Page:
Preforeclosure can mean a variety of things. It could mean that the owners have missed enough payments for foreclosure to proceed but they may be working out a deal with the bank to forgo formal foreclosure or to save their home. You can call the local clerk of court to see if foreclosure has been filed on the property, when a hearing date is scheduled and if it has, when the sale on the court house steps will be held. Usually if it does not sell at the courthouse steps, it will come on the market (MLS) with a realtor or at an auction. The sellers could also be working out a Deed in Lieu of foreclosure where the owner gives the house back to the bank without going through a formal foreclosure process. In that case, it will be listed directly without the courthouse sale. Since many banks have a back log of properties for sale, it may take months for this house to come on the market.
In NC, we are required to measure the outside dimensions of the property which does not subtract for stairwells, cathedral ceilings, etc... Only heated/cooled space.
You could ask your buyers agent to get a copy of the current homeowner's utility and maint. bills to compare with a single family of the same square footage. Owning a home costs money no matter if it is attached or detached. Check to see if there is a maint. agreement on file for the attached home to see who is responsible for what and how much it will cost.Good luck.
If the listing has been claimed by the listing Realtor, that Realtor can update the status of their property to indicate if it is "off the market".Otherwise, I am not sure how or if the properties are updated in accordance with the local MLS.If you contact a buyer's agent in your area, they should be able to connect you to a local MLS server that will send you listings in your area that conform to your specifications. That way you don't need to hunt and peck through listings that may be under contract or sold before you see them.
If at all possible, just postpone the closing until she can get out. The eviction process is not fast no matter if the attorney's are involved or not. The insurance issues can become a nightmare and there could be damage after closing with no real recourse for you. Sure the seller wants you to close because then they will have their money and can move on while you wait. Kindly tell them no, you will close when they can get out and just see how fast they can move.Good luck.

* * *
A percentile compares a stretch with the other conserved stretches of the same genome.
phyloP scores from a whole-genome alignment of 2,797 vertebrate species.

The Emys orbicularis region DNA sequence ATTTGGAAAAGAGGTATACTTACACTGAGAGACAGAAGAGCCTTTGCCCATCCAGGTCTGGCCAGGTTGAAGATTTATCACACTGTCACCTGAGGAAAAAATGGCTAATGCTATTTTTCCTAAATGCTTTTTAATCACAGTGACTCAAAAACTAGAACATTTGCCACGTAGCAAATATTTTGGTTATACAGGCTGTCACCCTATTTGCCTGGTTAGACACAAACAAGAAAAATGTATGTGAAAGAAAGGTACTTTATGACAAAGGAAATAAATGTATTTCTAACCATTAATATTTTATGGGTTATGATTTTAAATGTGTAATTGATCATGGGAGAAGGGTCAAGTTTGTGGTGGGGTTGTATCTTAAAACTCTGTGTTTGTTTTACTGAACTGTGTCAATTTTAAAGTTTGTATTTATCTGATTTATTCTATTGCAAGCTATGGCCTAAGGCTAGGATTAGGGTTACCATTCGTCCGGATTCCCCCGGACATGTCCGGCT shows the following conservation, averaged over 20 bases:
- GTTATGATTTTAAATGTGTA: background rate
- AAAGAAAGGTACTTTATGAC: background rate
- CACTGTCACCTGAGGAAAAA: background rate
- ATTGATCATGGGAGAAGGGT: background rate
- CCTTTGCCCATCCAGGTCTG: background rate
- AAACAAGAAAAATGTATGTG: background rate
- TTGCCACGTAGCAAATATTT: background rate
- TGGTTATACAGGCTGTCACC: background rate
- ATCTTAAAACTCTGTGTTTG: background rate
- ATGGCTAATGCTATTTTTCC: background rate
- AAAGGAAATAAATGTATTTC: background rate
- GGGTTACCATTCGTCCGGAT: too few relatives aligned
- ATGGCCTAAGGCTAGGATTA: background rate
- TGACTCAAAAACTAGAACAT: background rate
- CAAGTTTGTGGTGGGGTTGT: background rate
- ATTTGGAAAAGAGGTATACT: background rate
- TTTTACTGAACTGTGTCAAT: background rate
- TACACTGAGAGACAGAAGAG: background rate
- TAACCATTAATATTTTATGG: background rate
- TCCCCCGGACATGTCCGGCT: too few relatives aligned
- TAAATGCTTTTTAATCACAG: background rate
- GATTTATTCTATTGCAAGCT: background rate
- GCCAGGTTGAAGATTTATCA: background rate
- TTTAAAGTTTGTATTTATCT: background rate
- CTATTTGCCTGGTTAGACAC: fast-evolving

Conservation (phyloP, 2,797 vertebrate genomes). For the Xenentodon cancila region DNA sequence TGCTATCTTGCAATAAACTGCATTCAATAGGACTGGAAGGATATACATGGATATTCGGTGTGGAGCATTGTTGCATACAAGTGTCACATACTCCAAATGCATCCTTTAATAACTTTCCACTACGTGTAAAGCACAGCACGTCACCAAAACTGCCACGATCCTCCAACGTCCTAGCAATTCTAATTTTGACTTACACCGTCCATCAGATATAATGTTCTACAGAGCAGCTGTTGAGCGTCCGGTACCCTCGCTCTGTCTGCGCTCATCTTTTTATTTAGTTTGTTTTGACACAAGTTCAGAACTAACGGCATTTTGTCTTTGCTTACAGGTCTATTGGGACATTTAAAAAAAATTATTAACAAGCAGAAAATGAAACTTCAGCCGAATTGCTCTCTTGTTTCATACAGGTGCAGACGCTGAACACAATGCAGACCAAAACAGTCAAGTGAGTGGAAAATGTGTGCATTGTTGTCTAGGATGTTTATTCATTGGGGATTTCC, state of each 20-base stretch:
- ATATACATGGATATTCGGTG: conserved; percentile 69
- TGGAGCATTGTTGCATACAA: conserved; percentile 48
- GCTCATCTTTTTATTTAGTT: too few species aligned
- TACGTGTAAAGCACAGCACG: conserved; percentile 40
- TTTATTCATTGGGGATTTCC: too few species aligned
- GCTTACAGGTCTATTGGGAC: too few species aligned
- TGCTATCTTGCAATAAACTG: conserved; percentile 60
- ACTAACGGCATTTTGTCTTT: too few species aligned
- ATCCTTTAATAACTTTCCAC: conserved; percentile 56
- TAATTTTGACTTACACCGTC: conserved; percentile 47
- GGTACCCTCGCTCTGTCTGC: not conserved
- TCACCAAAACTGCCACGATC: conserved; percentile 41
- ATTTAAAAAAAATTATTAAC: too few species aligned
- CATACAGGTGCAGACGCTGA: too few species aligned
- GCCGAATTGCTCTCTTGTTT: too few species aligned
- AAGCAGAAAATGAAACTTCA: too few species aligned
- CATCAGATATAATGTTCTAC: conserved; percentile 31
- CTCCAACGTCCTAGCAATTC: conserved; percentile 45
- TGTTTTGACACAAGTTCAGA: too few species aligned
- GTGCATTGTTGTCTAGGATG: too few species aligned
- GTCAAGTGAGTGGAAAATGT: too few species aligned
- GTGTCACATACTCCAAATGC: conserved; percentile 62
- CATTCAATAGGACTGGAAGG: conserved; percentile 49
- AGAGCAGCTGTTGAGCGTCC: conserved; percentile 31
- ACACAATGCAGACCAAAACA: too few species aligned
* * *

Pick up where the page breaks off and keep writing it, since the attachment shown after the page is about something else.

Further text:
I would suggest you "waste the money' and get a new survey. The surveyor can clearly mark the corners of your new property so that there is no question between you and the neighbor and it will all be clear prior to closing. Better to know now than down the road when trouble starts. Good luck.
Yes and no. In our market, we usually don't see the foreclosure banks come much off their price ($5000 max) but we do see them lower the price of the house until they have someone willing to make a full price offer. It doesn't seem to make any sense but.... these are corporate entities making the decisions. Just be prepared to wait it out if they won't negotiate now.
Hi Hopeful in Michigan,You could just be lucky. There are some new programs coming into play on short sales that are supposed to make the process faster. That being said, there is usually nothing short about a short sale. As long as the bank will use the current BPO on file, you should have an answer faster than if it were started all over. I hope it all works out for you but don't be surprised if it takes longer than your deadline. If it truly is a good deal, don't walk, just wait it out.Good luck.Suzie
A Realtor has the obligation to find the best house for their client regardless of the benefit to the agent. A real estate agent is not held to the higher standard which is why it benefits everyone to use a Realtor and not just a real estate agent. That being said, even Realtors do not work for free. The agent could have asked the buyer to share in the commission and if the buyer truly wanted to see or buy the house, they would most likely agree. I agree with a previous post that you should agree to pay what is usual and customary in your area if an agent brings a buyer to your door. You will not have to deal with all the issues that the buyer's agent will encounter while working their buyer through the process. Good luck with the sale of your property.
I can see both sides of this issue. If those small things are not really going to sell a house that is in real need of structural repair, why bother with spending the money.If the whole house is in good shape but needs some cosmetic updating, there would be some value in changing out the ugly to a neutral decor. It sounds as if this home has more issues than just the cosmetic if the other homes in the area are selling for twice the value. In our market, the only thing that gets a client through the door is price. It doesn't matter if it is the nicest house on the street, if it doesn't price out with the comps in the neighborhood, it doesn't get traffic. Folks looking in your price point in a higher priced neighborhood already know they are going to need to do some work. Those minor changes are like putting perfume on a pig. You may just want to save your money and sell for a reasonable price.